Tom's Hardware recently had the chance to interview Steve Pereira, vice president of Hitachi Global Storage Technologies in the EMEA region, who talked about SSDs and the future of the hard drive in 2010 and beyond.
When will we see 4TB drives? I am desperate for cheaper prices for high capacity drives (1.5TB-2TB)! I am hoping that the arrival of 4TB will drive the drop in price that I need before I can afford to upgrade my 750GB ones...
How about more reliable storage solutions? I've been experiencing three failng hard drives within a short period of time. So now I have bought a bunch of hard drives to be used in a cheap software based RAID6 cluster (ZFS using raidz2).
I must say that I'm quite tired of all those WD MyBooks. There are a lots of cables when you get to have a few of them, they all fail eventually, and their powersaving "feature" is annoying. So I think external enclosures that doesn't have all those bells and whistles (that are useless but costs alot) but can fit several hard drives (preferrably using hot swap bays) and don't require 10 separate E-SATA cables to connect to the computer could be a nice thing. It is possible with the SAS interface to fit several hard drives into one SAS cable which you cannot with SATA/ESATA. One SAS-Cable (e.g. SFF-8087/8088) is intrinsically designed for four (there are 4 hardware lanes in it) hard drives but by using SAS expanders (which usually are integrated in the external enclosures) you can connect a lot more SAS and SATA hard drives to it. SAS (at least without RAID, which you don't need anyway when using raidz and ZFS) is not so expensive and multibay enclosures with SAS Expanders don't have to cost that much.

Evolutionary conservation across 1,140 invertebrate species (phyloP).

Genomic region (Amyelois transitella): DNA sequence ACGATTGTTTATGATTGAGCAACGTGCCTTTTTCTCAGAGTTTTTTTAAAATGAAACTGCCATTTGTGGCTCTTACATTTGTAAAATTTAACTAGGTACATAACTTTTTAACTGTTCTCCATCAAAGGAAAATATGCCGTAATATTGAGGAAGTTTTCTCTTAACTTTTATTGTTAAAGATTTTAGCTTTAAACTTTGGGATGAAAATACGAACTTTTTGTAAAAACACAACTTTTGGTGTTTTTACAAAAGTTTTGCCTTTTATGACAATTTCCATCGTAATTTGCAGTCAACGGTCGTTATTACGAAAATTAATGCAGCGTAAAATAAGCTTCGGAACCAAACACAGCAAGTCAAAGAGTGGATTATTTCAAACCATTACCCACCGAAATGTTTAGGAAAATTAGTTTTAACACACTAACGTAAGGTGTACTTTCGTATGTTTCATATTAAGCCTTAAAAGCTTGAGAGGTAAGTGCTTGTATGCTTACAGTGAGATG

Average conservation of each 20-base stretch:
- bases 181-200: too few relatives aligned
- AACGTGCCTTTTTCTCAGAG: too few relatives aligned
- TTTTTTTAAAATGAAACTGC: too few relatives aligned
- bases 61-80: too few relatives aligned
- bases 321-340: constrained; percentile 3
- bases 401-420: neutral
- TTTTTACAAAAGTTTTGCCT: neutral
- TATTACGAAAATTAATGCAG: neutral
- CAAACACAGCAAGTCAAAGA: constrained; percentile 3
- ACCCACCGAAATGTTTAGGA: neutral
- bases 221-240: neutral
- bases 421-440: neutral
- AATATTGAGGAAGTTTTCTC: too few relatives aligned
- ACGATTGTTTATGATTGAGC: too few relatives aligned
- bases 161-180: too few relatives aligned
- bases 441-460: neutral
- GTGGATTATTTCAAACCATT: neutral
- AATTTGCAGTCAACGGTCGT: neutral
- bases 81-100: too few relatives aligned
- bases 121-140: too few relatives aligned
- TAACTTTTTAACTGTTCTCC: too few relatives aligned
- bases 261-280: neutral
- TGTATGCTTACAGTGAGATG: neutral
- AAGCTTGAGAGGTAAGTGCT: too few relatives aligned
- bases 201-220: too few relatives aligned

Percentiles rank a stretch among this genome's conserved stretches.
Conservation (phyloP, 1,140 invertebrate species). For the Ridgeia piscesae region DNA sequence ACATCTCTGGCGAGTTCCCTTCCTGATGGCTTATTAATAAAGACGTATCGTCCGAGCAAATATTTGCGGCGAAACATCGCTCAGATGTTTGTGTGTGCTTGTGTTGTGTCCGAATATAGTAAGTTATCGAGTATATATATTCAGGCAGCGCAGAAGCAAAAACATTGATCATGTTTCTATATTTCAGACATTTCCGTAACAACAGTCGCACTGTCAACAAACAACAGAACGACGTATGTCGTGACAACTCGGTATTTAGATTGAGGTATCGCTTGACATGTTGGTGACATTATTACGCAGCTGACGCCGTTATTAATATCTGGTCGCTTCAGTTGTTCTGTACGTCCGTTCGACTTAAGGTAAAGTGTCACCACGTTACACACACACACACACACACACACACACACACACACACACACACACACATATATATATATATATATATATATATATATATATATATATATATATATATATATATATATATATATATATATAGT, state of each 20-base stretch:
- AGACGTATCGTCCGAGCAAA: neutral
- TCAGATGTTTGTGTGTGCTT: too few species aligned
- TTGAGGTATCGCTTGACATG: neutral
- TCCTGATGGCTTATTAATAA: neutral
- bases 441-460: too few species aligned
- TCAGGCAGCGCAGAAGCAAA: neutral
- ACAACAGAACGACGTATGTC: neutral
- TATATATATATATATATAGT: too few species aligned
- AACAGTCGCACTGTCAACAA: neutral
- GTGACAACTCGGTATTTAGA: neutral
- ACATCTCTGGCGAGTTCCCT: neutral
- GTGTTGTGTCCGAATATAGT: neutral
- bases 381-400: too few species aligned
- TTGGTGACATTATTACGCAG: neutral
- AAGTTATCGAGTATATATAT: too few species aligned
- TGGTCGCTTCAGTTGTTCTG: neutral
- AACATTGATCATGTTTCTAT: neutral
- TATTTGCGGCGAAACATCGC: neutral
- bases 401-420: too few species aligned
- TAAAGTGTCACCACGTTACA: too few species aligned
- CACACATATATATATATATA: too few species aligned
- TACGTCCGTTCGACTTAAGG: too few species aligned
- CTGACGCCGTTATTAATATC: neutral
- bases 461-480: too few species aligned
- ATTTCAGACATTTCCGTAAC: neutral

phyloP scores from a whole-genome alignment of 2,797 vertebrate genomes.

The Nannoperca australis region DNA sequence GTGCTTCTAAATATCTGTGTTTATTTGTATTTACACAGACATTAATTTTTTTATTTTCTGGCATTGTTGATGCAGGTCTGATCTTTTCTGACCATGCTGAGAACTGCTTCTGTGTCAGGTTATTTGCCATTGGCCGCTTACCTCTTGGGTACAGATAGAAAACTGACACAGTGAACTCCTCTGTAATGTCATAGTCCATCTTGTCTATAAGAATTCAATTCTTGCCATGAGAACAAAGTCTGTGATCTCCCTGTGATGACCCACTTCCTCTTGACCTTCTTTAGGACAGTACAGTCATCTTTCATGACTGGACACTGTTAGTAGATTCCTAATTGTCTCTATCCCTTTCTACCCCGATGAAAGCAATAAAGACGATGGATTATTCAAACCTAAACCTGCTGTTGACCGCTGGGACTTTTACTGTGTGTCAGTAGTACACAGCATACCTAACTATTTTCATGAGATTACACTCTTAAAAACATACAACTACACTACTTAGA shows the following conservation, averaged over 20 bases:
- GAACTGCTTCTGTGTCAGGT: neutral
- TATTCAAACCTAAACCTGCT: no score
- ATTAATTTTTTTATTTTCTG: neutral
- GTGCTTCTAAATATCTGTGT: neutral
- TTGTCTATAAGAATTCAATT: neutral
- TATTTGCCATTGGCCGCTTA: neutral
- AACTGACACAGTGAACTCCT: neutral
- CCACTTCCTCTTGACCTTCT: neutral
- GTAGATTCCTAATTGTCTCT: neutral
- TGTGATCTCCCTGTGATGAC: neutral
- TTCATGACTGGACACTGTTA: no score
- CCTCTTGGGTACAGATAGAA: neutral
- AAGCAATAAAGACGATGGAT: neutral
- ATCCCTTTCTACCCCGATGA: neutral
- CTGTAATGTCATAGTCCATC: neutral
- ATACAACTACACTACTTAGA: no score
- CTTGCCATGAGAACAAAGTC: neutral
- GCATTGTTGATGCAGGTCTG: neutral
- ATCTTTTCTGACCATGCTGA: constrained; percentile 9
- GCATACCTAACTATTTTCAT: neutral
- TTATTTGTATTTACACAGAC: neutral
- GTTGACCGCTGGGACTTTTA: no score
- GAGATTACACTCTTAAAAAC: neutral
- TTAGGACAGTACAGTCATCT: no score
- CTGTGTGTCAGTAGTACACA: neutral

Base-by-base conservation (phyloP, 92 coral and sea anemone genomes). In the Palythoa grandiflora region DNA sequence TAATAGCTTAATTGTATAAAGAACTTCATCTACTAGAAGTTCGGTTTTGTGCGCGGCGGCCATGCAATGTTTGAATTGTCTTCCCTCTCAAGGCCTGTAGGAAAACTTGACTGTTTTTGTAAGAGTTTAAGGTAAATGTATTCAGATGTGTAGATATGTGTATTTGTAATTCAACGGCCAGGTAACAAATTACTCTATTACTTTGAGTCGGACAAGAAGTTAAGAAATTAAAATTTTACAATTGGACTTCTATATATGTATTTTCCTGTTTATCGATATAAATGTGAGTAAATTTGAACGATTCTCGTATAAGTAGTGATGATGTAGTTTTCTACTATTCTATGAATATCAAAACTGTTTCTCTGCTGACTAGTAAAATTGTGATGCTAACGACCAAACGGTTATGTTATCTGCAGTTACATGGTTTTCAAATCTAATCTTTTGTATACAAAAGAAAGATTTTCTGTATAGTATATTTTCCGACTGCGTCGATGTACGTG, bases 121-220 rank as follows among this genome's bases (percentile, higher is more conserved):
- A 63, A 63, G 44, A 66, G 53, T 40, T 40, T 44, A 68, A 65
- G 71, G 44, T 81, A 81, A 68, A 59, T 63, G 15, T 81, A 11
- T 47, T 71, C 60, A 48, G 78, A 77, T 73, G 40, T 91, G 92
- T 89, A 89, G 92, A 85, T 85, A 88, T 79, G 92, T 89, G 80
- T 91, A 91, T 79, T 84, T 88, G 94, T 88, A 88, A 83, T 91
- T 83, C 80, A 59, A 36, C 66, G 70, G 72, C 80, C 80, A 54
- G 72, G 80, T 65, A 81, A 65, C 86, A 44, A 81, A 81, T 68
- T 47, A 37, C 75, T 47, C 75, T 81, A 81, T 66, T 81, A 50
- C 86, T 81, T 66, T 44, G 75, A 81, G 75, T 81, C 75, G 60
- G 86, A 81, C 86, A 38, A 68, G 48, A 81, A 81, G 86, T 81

There are alot more Solid State storage technologies out there than the flash and I think it would be reasonable to believe that we will see storage devices based on those in the future, especially those that are not prone to degradation from write cycles.
The price of storage has been dropping pretty rapidly in the last year... In 6 months the price of a 500GB 3.5" drive has dropped by about %30. The larger capacity drives are like anything new - the price will be high to begin with and then it will drop when the next best thing comes along...eventually the price will return to a high point when the product is past its useby date (DDR, DDR2, and DDR3 standards are probably the best examples of this)